On a short trip to sunny Los Angeles, and a moment of respite from the chill of New York, I took the opportunity to visit an academic I had long admired from a distance: Scott Cummings. Scott is Professor of Law at the University of California, Los Angeles (UCLA), faculty director of the UCLA David J. Epstein Program in Public Interest Law and Policy, and author of numerous key texts on public interest law (some of which I refer to in this literature review post below). Our discussion traversed over the following two particularly interesting controversies.
Reframing, and other lessons from the conservative legal movement. One fascinating element of the US legal landscape is the conservative legal movement. In response to a question about what progressive public interest lawyers could learn from the conservatives, one key point that Scott raised was that of (re)framing. He noted:
“In the last 25 years or so….and this is not specific to legalism, but there is a dimension that you can see in the legal movements…generally, [the conservatives] have been more effective in framing what they are doing in ways that resonate better with contemporary American values. That matters profoundly, because much of [public interest law work] is about persuading people of the justice of your cause…. There is something about positioning their work within the dominant narrative of social justice in the United States that the conservatives have managed to do really well.”
Despite Australia’s lack of an equivalent conservative legal movement, this point is, in my view, equally relevant in Australia, particularly in areas such as refugee and environmental law.
By way of example, Scott discussed how since the 1970s the conservative legal movement has ceased to align itself overtly with business interests, and moved instead toward furthering a deregulatory political agenda through litigation framed through a libertarian or civil rights lens. This includes, for example, the use of litigants toward whom the political left are sympathetic, such as people of colour working toward economic development. For further reading on the conservative legal movement see Steven Teles’s highly-regarded book “The Rise of the Conservative Legal Movement: The Battle for Control of the Law“, and the writing of Ann Southworth.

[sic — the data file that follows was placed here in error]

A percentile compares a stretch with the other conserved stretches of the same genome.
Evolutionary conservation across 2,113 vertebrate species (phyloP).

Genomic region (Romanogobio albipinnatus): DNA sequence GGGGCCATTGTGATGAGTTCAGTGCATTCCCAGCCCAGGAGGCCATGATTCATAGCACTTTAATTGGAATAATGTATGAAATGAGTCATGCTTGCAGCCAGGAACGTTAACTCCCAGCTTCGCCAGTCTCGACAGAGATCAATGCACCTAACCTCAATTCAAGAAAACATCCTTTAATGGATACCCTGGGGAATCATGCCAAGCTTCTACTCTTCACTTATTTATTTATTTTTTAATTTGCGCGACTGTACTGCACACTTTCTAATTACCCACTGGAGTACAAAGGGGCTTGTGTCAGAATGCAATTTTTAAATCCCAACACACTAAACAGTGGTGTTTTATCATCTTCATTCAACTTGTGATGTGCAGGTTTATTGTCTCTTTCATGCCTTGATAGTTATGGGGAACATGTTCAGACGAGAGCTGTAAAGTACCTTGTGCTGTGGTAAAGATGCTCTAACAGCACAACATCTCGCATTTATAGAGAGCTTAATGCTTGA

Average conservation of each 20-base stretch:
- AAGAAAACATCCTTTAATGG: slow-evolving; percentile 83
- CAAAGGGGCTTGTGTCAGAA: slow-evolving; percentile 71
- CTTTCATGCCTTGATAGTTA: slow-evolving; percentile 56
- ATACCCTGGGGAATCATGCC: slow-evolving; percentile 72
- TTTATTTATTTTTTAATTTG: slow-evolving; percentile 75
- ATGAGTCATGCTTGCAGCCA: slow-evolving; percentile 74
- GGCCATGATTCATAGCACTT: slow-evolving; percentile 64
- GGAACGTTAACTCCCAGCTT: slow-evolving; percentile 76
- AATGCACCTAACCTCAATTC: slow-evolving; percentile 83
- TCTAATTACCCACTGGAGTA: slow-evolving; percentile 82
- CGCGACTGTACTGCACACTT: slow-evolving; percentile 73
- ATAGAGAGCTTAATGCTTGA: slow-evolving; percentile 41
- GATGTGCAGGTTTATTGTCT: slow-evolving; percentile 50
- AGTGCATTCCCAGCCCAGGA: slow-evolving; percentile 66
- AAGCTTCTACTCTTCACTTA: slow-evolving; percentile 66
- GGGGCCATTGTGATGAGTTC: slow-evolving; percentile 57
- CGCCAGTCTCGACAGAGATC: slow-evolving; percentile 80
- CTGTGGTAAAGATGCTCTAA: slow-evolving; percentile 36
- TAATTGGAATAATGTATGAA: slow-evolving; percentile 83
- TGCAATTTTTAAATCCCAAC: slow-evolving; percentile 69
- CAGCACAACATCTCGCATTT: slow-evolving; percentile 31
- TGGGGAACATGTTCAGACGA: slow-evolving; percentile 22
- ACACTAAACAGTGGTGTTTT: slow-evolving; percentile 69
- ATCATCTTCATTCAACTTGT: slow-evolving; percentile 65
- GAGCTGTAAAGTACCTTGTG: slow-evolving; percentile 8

Scott also discussed the way in which the pro-gun lobby had sponsored academics to prepare legal theories and constitutional law arguments that could be deployed before the US Supreme Court, at just the right time, to dramatically expand the Second Amendment right to bear arms. The case in point here is District of Columbia et al v Heller (2008), in which the Supreme Court (in a 5-4 decision) upheld the individual’s right to keep a firearm in the home for self-defence, and so significantly limited the states’ ability to introduce (or retain) greater gun controls. For more on this case and the history of the US pro-gun movement generally, see Adam Winkler’s book “Gunfight“.
In discussing what opportunities there are for meaningful evaluation of the impact of public interest law work, Scott helpfully challenged me to define with greater precision what exactly it is that I am concerned with measuring. What kind of cases should we, or do we want to, measure? And why? He also raised the question of scale: at what point in time do we elect to measure impact? Over what length of time? It might be necessary to look at the historical perspective for meaningful data where measuring the impact of litigation as part of a long-term social change campaign, for example that in relation to same sex marriage.
However, in other cases, it may be sufficient to look at the outcome of the litigation alone, or to add only necessary, deliberate layers of further evaluation to this. For example: what level of compliance is there to the court decision by lower courts? And/or what level of compliance is there by relevant administrative agencies? At other points, it may be sufficient, in turn, to record impact only by way of a descriptive case study, or to use simple metrics where this is meaningful. The depth of evaluation will depend on your objectives in the evaluation exercise as well as, obviously, available resources. This was a useful reminder to avoid the temptation of the “one size fits all” solution to a complex question.
(1) Cover of Alan Chen & Scott Cummings, Public Interest Lawyering: a Contemporary Perspective (2014).
(2) Close up of Shoot the Coin by Mark Bradford (2013) exhibited in the Los Angeles County Museum of Art exhibit titled Variations: Conversations in & Around Abstract Painting.